Who wants to give out 5-6 recipes so I can get started? I am one of those who live 45 min from the grocery store! I also wonder what to pack for lunches for kids. Ideas?

  • Jude
    Posted at 23:28h, 31 July

    Thank you, thank you, thank you for the link to your Amazon store! It is such a help not to have to spend hours trying to figure out what can be ordered there. Amazon Prime is getting more and more attractive.

  • mary
    Posted at 03:27h, 01 August

    Love this! Your articles are always on point with concerns. love the amazon link to E2 store as well. I eat a mostly plant-based diet (with the exception of a daily hardboiled egg) but I have been lacking in the veggie and leafy greens department lately. Gonna pick back up where I left off. My entire lipid panel was within normal range for the first time in my entire life when I followed E2 by the book. Now that Ive weaned myself off of dairy (in fact I had some recently for the first time in a long time and it made me sick to my stomach – I actually have a casein ALLERGY but had ignored it for many years), the only thing I need to get rid of are the eggs.

  • Lisa J
    Posted at 07:04h, 01 August

    I struggle when we travel. I can’t afford to always eat at a place that will be accomodating to both my food choices AND my food allergies. The largest hurdle I’ve had to overcome are the combo of wheat and oat allergies without meat. A lot of places will make a garden burger or other prepared product but I can no longer eat those. And, cooking out of a one cup coffee pot in my hotel room is challenging at best. I do better when we drive somewhere because then I prep a LOT before I leave and mix up my own trail mix with all vegan ingredients. Planning a trip next summer for a destination wedding in Key West and I’m already stressing over the fact that I don’t want to be in such a beautiful place eating plain salads for a week. Suggestions are helpful – thanks!

  • Mark
    Posted at 09:58h, 01 August

    It was a bit of a shock for me, too, going from the DC area to an urban setting where the nearest town (2 miles away) had 2 stoplights and cholesterol is one of the 4 food groups.

    Ironically, I went to Whole Foods this weekend (in DC) for the 1st time in a year. Essentially, all I wanted to buy was wheat gluten flour, nutritioal yeast, raw black-eyed peas, millet, and barley. If you don’t need meat analogs or organic produce, and you can source tofu and non-dairy milks locally (even Gettysburg, PA has them in Giant store), then the issue comes down to “what do you really need from a Natural Foods Store?” Of course, going “gluten-free” could be tough.

    Having a 1,000 sq. ft vegetable garden makes produce a non-issue, as well as being 2 miles away from two different farms where I’ve cultivated a “barter” relationship. Having a freezer is vital to store stuff for off season, as is being able to quickly pressure/water can or dehydrate produce/produced recipes.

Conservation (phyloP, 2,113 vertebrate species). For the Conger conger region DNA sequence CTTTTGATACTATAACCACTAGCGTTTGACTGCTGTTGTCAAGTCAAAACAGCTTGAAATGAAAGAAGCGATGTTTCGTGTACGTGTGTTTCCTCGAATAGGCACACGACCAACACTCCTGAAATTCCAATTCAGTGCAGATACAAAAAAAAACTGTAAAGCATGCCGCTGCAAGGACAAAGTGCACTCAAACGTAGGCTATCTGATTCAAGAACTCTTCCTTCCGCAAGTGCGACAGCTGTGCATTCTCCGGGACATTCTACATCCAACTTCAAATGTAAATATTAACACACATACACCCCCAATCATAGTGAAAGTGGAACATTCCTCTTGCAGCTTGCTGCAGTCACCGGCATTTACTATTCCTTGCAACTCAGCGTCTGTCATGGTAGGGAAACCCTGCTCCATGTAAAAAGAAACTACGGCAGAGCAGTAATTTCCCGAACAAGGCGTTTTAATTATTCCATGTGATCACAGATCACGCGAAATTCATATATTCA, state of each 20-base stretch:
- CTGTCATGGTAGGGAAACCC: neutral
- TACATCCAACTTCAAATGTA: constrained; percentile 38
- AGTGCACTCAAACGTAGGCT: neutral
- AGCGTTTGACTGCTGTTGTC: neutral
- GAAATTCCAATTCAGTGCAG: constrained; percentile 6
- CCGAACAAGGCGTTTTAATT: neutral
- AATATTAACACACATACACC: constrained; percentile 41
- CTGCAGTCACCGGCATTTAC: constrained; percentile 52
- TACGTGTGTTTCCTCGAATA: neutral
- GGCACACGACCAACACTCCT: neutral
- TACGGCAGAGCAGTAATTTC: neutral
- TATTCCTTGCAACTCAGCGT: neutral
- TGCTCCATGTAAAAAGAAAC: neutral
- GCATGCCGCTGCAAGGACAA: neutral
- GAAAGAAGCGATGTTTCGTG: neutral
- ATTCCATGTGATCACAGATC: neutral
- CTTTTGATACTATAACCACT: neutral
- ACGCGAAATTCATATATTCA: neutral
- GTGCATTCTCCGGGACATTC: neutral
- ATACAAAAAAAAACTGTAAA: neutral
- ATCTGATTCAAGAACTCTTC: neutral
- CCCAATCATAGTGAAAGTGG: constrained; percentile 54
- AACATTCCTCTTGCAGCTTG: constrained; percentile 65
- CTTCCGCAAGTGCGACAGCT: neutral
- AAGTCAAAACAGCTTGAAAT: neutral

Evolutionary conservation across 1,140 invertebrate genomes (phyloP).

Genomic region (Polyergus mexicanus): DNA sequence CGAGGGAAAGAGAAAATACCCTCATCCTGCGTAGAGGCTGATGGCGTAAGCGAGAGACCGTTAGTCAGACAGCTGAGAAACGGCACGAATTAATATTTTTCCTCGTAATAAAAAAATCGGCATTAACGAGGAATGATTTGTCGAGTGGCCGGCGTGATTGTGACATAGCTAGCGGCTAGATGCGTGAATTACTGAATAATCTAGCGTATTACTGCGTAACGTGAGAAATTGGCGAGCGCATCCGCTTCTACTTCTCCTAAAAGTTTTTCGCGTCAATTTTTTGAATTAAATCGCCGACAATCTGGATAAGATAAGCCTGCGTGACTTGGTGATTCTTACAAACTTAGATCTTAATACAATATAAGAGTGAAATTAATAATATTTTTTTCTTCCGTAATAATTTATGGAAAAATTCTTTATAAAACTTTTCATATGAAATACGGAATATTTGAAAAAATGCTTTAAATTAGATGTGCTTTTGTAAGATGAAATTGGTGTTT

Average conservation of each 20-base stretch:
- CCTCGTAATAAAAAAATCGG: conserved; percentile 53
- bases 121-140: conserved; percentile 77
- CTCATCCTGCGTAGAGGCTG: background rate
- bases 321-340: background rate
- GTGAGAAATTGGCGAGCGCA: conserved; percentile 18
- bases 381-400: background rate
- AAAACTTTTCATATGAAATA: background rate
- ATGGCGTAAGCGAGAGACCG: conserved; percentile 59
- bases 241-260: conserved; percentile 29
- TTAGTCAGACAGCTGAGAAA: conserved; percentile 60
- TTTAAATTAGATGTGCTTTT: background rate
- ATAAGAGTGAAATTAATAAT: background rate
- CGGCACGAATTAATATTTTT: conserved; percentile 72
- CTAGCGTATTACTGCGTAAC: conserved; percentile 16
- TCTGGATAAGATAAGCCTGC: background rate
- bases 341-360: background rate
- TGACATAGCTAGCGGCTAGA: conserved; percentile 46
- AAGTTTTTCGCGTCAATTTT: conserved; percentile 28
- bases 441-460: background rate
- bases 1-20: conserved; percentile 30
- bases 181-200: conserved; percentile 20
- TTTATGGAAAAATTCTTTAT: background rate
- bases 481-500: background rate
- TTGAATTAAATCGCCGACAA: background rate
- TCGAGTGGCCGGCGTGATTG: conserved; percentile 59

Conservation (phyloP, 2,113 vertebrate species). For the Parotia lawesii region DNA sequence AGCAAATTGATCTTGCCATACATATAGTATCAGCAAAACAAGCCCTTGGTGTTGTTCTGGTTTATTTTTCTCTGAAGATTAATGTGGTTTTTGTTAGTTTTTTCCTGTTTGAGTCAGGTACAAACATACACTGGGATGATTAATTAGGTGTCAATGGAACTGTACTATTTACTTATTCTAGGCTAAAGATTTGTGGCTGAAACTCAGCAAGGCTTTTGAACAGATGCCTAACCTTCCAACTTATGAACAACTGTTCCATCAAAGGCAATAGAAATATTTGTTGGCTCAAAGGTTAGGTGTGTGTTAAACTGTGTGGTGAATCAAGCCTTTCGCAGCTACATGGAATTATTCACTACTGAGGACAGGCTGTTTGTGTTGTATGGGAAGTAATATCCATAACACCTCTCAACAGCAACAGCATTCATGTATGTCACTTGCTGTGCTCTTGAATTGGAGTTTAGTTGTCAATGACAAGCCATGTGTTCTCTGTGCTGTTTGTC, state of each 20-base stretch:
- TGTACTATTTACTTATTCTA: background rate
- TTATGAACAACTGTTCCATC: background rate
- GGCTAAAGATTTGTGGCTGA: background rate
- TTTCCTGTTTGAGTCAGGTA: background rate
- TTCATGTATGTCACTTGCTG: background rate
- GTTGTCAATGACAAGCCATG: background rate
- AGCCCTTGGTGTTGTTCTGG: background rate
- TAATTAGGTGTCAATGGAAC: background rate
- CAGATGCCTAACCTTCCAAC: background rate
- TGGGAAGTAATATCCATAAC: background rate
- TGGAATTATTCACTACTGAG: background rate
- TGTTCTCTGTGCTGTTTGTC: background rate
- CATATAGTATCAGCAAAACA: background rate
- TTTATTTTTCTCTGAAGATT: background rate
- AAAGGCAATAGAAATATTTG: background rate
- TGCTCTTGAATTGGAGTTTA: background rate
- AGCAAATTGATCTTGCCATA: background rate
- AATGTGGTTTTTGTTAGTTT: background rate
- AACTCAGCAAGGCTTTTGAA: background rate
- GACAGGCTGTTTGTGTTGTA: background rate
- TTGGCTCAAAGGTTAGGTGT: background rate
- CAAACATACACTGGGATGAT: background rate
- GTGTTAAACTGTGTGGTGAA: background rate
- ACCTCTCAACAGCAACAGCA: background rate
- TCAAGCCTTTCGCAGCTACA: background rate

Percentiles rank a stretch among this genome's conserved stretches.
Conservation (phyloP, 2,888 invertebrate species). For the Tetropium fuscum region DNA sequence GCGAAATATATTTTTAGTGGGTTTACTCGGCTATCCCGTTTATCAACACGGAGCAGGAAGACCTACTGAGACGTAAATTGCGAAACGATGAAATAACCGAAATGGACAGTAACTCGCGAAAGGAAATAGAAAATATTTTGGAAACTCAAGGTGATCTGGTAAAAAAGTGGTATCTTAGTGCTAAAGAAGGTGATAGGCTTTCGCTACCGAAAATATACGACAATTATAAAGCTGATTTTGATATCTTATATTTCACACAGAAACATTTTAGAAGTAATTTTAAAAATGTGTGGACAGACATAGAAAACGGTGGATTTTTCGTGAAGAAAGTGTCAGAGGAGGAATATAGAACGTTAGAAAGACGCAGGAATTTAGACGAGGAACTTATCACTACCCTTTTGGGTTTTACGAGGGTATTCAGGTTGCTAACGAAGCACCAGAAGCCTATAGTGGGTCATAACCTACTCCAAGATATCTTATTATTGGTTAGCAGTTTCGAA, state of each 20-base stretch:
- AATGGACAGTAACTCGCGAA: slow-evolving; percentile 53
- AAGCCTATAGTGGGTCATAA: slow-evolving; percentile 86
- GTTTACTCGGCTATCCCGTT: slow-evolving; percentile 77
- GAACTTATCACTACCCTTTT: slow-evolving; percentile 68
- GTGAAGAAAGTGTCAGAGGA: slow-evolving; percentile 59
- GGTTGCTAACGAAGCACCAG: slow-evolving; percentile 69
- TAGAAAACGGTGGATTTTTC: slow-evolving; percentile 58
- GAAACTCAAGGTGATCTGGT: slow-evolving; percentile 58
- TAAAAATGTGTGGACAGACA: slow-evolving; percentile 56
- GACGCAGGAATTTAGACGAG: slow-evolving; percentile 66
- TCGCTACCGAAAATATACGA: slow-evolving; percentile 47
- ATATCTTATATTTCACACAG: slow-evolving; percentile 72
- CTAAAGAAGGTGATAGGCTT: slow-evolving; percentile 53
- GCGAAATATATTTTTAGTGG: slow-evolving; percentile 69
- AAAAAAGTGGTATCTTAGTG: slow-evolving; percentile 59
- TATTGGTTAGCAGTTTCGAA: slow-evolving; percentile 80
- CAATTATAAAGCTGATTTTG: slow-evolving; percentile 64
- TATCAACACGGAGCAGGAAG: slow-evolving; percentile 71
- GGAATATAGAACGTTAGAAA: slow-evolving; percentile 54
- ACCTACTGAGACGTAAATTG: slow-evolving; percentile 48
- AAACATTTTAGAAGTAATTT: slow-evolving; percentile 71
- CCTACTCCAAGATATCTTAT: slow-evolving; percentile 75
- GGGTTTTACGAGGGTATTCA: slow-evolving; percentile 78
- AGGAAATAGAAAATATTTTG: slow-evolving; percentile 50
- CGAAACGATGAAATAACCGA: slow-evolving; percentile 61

I learned to be creative. A little mustard will give me a nutritional yeast-like taste. The less stuff I purchase from boxes and bags, the cheaper and longer it lasts. Although I missed the “treat” of indulging at a TJ’s and WF’s (there’s a TJ’s 2 miles away from where I’m summering), I find that I spend more, don’t eat as high quality food, and don’t make as better “meals” for myself here as it’s so easy to justify not using the bread machine I brought with me or the little crockette.

    A lot of what makes it easy to survive in the boonies depends upon your latitude as well as attitude. The further north (the shorter the growing season), the more difficult it can be.

    Thoughtful post, Natala. I hadn’t thought about this from a broad perspective for awhile, taking it for granted. But I do know it’s much more expensive living here temporaril than “in the boonies.” The boonies forced a greater self-reliance, creativity, and need to learn more about general self-sufficiency. Something breaks, you don’t have an ingredient, you depend upon yourselves to figure it out, much more than in a city or so-called “civilized” environment.

    So, to summarize what I find hardest to source in the urban setting? Fresh grains (other than rice and wheat-stuff), and raw legumes! They are difficult to grow whereas some basic produce (like greens) can be grown even in the smallest of areas and toughest climates with a little effort. Using soy sauce sparingly instead of tamari, minimal nuts, bread machine, and crockpot. I like to envision it all as a challenge to be ingeniously dealt with and not an ongoing problem to worry about.

    Best, Mark

  • Monica Dewart
    Posted at 12:29h, 01 August

    Being one of those old hippies, that remembers the days of vegetarianism and veganism before all the convenience foods existed, I tend to stick to the basics. Brown rice and dried beans of all varieties can be found in even the most rural of grocery stores. Fresh fruits and veggies in abundance can typically be found at roadside farm stands and farmers markets. No one said this had to be fancy. It just needs to be nourishing and obtainable. We old school hippy mommas baked our own breads, canned our own veggies, dried fruit, and cooked gallons of beans from dried. I could be done 40 years ago, and it can be done today. Just accept the fact that simple is beautiful!

  • Candyce
    Posted at 14:28h, 02 August

    The lovely thing about living in the middle of nowhere is that I’ve been growing a garden this year (watering like crazy) and there is a farmer’s market twice a week. People are used to eating vegetables – even if they eat a full fat and meat diet. You just have to get used to the fact that sometimes you can’t get exactly what you’d like to have. The more I cook using plant based recipes, though, the more confident I’m becoming in making substitutions. Getting started was the hardest part.